What do Coaches Want from Their Players?

By Janis Meredith | Posted 6/3/2020

During this most recent spring softball season (which got cut short due to Covid-19), my daughter Cristi, was the head varsity coach. As the season commenced, she sent out a letter to the players’ parents and expressing 7 things she expected from each player.

I thought her coach’s rules were worth sharing with coaches who are always looking for ways to build stronger teams.

Cristi’s team rules:

1. Player to coach communication.

Every player will learn how to communicate properly to the coach. We want to emphasize good habits by communicating proactively. If a player has an issue (late to practice, doctor appointment, prior school function, etc.), they must communicate this with the coaches directly.

2. Be ready to go at practice time.

If practice starts at 4 p.m., every player needs to have cleats tied by 3:50 p.m.

3. Show effort and attitude.

There are only two things in this world you CAN control: your effort and attitude. Set YOUR priorities and eliminate all other distractions. Come early or stay late when necessary. Be motivated by an inner desire to improve yourself. Give 100% effort and possess a positive attitude.

4. Be Patient with your pace of progress.

 Be a “big picture” person. Put in the hours to overcome obstacles on the tough days. Never quit!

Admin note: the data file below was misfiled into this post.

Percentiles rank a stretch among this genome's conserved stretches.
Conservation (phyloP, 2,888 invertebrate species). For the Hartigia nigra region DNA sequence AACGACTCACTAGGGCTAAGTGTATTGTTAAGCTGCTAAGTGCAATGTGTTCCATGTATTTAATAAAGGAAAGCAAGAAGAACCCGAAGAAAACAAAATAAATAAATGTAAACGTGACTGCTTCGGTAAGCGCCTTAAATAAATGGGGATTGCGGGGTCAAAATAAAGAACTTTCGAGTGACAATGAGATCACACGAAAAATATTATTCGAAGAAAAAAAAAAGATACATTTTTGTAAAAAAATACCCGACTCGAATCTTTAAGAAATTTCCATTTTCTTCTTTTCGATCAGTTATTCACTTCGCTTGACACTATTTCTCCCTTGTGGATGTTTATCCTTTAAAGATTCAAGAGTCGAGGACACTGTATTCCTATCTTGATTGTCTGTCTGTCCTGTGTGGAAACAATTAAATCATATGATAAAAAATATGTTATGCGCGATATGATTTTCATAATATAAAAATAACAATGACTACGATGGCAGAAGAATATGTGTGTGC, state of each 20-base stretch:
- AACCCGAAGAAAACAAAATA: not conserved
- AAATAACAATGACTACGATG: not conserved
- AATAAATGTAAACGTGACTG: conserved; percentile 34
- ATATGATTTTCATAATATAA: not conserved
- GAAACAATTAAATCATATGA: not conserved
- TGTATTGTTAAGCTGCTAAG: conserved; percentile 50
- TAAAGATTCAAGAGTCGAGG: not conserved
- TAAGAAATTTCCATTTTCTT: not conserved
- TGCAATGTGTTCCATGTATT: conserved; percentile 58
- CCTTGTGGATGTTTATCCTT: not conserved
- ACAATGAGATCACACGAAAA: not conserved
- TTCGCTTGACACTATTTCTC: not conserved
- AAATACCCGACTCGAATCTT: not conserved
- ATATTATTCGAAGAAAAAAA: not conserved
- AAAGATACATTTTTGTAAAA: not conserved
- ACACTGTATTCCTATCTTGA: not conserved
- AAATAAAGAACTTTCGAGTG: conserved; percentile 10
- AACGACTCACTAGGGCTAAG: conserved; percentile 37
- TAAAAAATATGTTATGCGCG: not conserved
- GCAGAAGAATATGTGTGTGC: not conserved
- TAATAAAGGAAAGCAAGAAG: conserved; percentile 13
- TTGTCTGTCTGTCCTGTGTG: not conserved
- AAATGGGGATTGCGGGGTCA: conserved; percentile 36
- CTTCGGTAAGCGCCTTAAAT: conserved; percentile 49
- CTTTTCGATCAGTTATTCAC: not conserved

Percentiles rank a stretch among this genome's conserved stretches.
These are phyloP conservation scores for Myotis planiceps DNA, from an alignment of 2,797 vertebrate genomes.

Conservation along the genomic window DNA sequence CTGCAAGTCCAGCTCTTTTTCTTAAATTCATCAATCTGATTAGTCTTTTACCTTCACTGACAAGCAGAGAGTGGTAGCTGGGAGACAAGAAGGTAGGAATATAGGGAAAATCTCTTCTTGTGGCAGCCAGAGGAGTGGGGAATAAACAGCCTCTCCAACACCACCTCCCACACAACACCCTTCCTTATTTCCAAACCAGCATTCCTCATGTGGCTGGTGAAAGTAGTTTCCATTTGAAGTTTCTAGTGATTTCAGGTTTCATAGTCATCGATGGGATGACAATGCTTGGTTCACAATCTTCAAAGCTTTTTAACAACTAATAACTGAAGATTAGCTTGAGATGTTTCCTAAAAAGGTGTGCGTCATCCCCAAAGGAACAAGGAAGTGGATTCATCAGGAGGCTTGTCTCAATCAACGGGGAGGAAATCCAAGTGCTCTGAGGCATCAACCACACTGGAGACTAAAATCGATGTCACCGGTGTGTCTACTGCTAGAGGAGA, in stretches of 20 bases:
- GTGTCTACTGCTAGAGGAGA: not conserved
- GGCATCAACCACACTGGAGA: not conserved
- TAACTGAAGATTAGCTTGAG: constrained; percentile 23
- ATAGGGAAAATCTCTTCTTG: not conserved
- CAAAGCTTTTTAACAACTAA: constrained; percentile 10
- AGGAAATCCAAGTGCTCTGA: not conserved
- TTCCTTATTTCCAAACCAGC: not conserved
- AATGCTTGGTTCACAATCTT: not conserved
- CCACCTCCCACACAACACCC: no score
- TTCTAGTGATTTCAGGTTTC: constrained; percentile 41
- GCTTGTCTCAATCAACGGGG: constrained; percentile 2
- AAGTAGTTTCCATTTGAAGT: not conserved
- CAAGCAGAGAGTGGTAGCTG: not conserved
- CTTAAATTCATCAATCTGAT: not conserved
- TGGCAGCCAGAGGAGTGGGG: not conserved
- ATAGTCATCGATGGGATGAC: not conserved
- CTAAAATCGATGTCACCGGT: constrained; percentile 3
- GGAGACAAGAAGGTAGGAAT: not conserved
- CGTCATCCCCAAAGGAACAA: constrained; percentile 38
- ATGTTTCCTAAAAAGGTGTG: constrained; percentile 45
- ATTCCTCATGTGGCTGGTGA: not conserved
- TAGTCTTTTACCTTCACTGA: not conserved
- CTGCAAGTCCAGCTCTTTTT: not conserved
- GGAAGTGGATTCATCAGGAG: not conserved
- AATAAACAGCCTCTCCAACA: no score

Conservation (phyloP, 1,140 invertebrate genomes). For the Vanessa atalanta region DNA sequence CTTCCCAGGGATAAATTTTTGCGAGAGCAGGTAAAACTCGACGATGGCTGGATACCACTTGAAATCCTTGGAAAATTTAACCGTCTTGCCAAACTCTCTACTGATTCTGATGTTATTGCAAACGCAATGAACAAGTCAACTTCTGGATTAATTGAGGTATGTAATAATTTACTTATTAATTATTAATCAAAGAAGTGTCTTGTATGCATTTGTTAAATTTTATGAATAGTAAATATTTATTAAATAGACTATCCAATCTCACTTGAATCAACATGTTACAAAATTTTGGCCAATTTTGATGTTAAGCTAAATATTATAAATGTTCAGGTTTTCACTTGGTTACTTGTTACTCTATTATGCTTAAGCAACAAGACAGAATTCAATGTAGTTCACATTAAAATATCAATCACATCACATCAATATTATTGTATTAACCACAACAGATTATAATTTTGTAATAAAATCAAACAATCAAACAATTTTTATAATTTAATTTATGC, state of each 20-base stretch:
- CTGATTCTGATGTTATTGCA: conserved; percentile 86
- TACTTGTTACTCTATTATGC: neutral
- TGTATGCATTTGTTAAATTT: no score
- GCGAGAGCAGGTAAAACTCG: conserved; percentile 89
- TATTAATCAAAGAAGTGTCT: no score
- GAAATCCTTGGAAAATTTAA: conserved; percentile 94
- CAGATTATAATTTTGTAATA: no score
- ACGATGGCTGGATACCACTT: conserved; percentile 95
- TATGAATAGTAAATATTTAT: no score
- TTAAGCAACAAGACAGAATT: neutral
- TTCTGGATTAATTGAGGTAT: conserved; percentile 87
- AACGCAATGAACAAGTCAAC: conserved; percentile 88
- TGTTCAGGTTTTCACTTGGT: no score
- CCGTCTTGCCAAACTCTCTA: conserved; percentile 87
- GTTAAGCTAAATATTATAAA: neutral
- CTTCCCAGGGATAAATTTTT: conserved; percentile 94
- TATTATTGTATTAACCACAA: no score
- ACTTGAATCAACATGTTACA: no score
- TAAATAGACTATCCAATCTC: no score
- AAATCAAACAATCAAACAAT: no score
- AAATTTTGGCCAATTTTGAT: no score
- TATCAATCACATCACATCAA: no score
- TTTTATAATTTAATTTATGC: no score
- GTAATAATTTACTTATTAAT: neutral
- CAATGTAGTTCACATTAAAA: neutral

5. Be accountable and responsible.

If you fall short in a task or requirement, have the courage, and admit your error. Live with the consequences of that choice and move on. It is that simple.

6. You can choose to be positive or poisonous.

In every environment an athlete experiences, they have a choice as to how they look at it, how they talk about it, and how they become successful in it. There are only two types of people in this world: positive and poisonous. Which one are you?

7. Respect for the program and the team.

Our ups and downs are only OURS to share. Think twice before you share your “funny” humiliating story to an outsider who may “act” like they don’t really care. Possess the sincere ability to respect your teammates whether you can relate to them or not, whether you socialize with them or not. Every person has positives within them, something that makes THEM special. It is YOUR job to find the positives and focus on them. You have a choice.

These 7 rules are a good starting point if you have not yet established any guidelines for behavior and attitude on your team. Take them, tweak them, and make them fit the culture of your team.

Janis Meredith is a family life coach who wants to help all parents raise champions. You can find out more at rcfamilies.com.